Representatives from the realms of Sales, Support, Product, Design, and Operations met to discuss the great enemy of LexBlog. A backlog of blogs, websites, microsites, and portals that threaten our standing with numerous clients. This is one project to rule over all other projects and must been eliminated.

Really, we have a list of blogs that for one reason or another stalled out. Either the client lost interest, communications dropped, or someone somewhere hesitated about a decision. This post is about the beginning of the end of stalled projects at LexBlog.

The project itself is called OpenProjects (as in not-closed) and I’ve been working on it for several months. There’s been some great strides as we’ve closed 60+ out of the 200 originally on the list. However, enough was enough and our new COO Greg called a meeting of the minds to close out the remaining projects by December 21st. This I’ve suitably dubbed “The Fellowship of the Project”.

Identify Risks

Coincidently, that same week I listened to an interview with Carl Pritchard who discussed his career as a Risk Management specialist. His ideas and definitions really helped me come into the conversation with an open mind.

A risk is a future phenomenon that impacts the success of a project…issues are risks realized. -Carl Pritchard

While I thought I was prepared to handle all of these projects, I didn’t think about the risks involved. Sure, I considered the consequences (lose clients, lose money, lose my job), but I had not considered the risks to others outside of myself. However, even before that meeting took place I was working with others to get these projects done. Really though, I had not thought about the risks to those teams.

Risk management is a team sport. I have my risk. My team has theirs. -Carl Pritchard

Coming together, I started off with the goal. Complete this list by 12/21/20. Almost immediately I received much needed/anticipated resistance. Each person could identify their own risks, but there were still a ton of questions to be answered.

  • “What do you mean by complete?”
  • “What if the client doesn’t want to move forward that fast?”
  • “Complete as in launched, closed, cancelled, what?”
  • “What is the consequence of not meeting that deadline?”
  • “What happens when a client cancels their blog?”

Each person had great and understandable questions. We had to define the project and the  before rolling up are sleeves. I mean…

 

Threats & Opportunity

At some point, I noticed a shift. Instead of thinking “this is an impossible list with too many questions”, the group started to see what I see, an opportunity. Instead of playing their respective parts each person became an opportunity manager.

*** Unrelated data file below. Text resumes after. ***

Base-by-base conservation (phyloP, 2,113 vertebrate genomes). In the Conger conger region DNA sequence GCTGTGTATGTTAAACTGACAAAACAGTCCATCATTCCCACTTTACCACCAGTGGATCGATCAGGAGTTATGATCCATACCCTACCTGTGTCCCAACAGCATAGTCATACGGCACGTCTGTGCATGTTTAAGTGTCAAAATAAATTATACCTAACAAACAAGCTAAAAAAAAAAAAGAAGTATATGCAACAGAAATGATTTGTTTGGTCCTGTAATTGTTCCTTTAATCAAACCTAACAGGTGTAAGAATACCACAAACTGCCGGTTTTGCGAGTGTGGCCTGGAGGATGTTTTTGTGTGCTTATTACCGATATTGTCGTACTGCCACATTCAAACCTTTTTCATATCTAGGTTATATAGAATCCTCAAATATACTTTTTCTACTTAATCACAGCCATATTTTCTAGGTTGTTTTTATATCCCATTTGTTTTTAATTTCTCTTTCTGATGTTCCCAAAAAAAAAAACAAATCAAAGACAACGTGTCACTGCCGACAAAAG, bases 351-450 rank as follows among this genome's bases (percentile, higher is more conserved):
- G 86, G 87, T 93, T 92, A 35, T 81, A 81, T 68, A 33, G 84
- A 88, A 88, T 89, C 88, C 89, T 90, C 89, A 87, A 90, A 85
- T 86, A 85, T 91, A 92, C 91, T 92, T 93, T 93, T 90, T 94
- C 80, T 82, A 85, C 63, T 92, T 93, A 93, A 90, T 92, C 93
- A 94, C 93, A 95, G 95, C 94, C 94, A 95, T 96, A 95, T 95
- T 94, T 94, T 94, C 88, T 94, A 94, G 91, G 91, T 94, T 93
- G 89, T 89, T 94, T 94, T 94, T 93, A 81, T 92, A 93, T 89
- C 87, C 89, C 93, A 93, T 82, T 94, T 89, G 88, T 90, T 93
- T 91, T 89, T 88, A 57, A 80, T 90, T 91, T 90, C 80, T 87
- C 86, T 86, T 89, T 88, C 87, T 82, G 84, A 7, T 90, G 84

Opportunity managers ask, “What good will happen?” -Carl Pritchard

These projects have been weighing each of us down. I could sense that each person felt guilty for not moving the dial forward or felt a sense of failed responsibility. I mean, even if ownership was never specifically assigned, we had been failing as a group and reminded of such every month.

Identify then assign accountability. Though, there is shared ownership. -Carl Pritchard

Each project was assigned to a department then each department assigned someone to be accountable. The opportunities have been rolling in ever since. One person is leading the charge on a major migration and has already identified new ways to improve the process. Another person is learning how to launch our simplest blogs (Twentys) through some interesting upgrades. One person is considering possibilities of client management and how we might improve the sales funnel.

All of us, I think, are excited to have less to worry about. We each want to spend our time improving, not reacting. We each want to think of managing future projects and less about keeping old ones alive long enough to pass it off to someone else.

Conclusion and Next Steps

“If you have 3 firefighters constantly putting out fires, 1 of them is an arsonist.” -Carl Pritchard

These words hit me the hardest. I wondered if I had somehow been “the arsonist” by bringing forth this incredibly tight timeline. I’ve learned that the arsonist was way before I started at LexBlog. Someone, at some time, was adamant about a project launch process. They set those wheels into motion and this year I was asked to ride the train while changing the tracks.

The way we launched blogs and the way I was asked to fix the process were both wrong. The way we launched blogs was just a massive workaround over the loss of account managers.

“Workarounds are the last resort of the desperate…Prevention should be more prized than a savior” -Carl Pritchard

I felt some need to be “the savior” that came in and perfected the system. However, I wasn’t allowed to (even when I was “allowed to”) implement a solution and I felt betrayed. I see now that I was just setting myself and others up for issues to risks I never realized. After we get these projects out of the way we’ll work on building a new system together. Hopefully, each department can identify their risks and shared risks effectively.

In any case, we’ll have a shared sense of ownership even if only one person is accountable to the process.

I really hoped you found something to add to your everyday rhetoric repertoire. Know that you can’t PM in a silo and that you need a team every step of the way especially when it comes to identifying risks. Thank you for reading and I hope you learn more about identifying risks like myself.

 

 

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